Furthermore, these types of links are exactly what Google targets with its Penguin and Panda algorithms; buying these types of links is like setting ticking time bombs on the foundation of your SEO initiative.
In package number 2, I found a different approach. This package claims to allow you to purchase backlinks on the homepage of a website. These types of backlinks are typically more expensive and start at $130 per month.
The demise of the BuildMyRank (BMR) link network and many others like it should teach us that these types of links are dangerous, untrustworthy, and should be avoided. In April 2012, Google deindexed almost every site on the BMR network and continues to deindex entire new networks as well.
Now you may be thinking, “How could they possibly know about this network when there are so many?” The answer is fairly simple when you consider the new Google Disavow Tool. Every time a webmaster gets scared and disavows all purchased links, what happens to that list of sites? It’s possible that if enough people disavow purchased links then maybe they will be next on the deindex list.
Even if that doesn’t happen, with Google’s stance on web spam, these backlinks are more likely to cause harm than good, at least in the long run.
While we’re talking about buying link packages and dumping tons of backlinks in a few days, let’s discuss link velocity.
Link velocity is the speed at which your website is gaining (or losing) backlinks. Many SEOs believe it to be a major factor that Google uses to determine web spam.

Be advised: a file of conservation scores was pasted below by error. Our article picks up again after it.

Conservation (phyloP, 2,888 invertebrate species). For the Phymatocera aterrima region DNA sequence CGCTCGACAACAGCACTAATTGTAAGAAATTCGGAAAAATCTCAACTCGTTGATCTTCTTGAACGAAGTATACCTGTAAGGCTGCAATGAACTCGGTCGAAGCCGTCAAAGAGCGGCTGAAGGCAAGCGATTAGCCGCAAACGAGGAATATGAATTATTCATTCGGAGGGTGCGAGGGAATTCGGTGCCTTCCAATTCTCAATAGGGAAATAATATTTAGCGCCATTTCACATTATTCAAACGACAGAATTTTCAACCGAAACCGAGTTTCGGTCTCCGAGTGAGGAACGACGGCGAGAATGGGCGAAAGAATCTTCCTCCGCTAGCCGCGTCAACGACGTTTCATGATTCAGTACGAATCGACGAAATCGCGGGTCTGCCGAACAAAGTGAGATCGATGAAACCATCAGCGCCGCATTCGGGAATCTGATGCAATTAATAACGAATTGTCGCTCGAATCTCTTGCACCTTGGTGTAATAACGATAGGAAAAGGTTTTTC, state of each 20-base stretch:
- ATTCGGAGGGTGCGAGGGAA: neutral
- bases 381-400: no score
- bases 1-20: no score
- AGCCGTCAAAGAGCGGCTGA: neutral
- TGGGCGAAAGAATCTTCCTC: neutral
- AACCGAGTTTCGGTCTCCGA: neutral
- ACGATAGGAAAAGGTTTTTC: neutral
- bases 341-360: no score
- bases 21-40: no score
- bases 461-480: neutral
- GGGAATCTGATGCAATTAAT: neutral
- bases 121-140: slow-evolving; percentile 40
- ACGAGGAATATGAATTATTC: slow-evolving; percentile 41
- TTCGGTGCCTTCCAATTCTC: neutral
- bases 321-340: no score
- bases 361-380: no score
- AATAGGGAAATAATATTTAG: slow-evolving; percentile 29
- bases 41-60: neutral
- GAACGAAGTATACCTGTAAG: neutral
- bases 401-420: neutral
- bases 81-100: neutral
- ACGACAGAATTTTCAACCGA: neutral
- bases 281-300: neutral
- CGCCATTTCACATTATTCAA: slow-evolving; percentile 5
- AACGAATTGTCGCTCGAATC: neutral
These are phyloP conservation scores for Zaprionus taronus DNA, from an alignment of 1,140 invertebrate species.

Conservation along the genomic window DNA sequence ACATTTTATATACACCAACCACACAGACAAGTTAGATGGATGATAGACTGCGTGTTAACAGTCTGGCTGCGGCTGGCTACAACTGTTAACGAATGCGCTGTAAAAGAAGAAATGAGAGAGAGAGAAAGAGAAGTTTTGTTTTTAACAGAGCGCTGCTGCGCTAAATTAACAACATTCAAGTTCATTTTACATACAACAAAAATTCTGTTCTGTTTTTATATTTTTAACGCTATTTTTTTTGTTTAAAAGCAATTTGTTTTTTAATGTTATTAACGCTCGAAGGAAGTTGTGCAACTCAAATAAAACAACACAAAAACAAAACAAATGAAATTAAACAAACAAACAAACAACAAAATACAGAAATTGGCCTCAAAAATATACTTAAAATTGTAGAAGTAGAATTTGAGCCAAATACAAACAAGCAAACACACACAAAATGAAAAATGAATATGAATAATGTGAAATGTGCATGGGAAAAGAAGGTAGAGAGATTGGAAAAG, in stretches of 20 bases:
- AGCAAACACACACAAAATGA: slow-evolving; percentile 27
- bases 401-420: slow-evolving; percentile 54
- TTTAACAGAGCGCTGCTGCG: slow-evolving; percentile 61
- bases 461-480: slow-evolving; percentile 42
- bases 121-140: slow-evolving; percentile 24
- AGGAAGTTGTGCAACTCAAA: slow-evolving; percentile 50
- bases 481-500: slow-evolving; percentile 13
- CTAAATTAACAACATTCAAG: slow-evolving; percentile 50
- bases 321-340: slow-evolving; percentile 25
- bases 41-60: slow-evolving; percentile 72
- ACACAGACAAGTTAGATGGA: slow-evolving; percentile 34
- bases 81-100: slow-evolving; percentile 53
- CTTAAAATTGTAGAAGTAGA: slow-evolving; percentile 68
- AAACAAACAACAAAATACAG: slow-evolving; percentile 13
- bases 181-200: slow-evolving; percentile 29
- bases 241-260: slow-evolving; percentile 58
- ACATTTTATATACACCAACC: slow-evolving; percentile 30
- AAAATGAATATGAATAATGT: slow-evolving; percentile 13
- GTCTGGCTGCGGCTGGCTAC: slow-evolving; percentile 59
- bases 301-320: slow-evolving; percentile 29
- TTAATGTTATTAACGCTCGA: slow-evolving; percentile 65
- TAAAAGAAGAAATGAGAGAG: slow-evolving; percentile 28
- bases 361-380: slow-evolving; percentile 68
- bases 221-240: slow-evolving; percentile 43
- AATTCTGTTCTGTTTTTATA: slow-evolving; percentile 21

If the search engines see that your link velocity is going up and down because you’re buying link packages and getting 5,000 links one day and then none the rest of the month, it’s going to look very suspicious.
As of May 2013, Matt Cutts, head of the Google web spam team, said Google is working diligently to deny the value of link spam. According to Cutts, they are working on ways to “go upstream” and deny the value of spam links. They are also using new and different ways of performing link analysis to uncover these link schemes.
While some methods of link spam may still work today, it’s obvious from Cutts’ comments that Google is working diligently to remove any benefit. Some of these changes will come about in the new version of Penguin (2.0) which will be released “within the next few weeks” according to Cutts.
If you’re like most people who have done SEO for any period of time, you’re sick of hearing the old ‘quality over quantity’ argument when it comes to backlinks. Even so, many of us have seen that the right types of contextual links can prove to be the most valuable.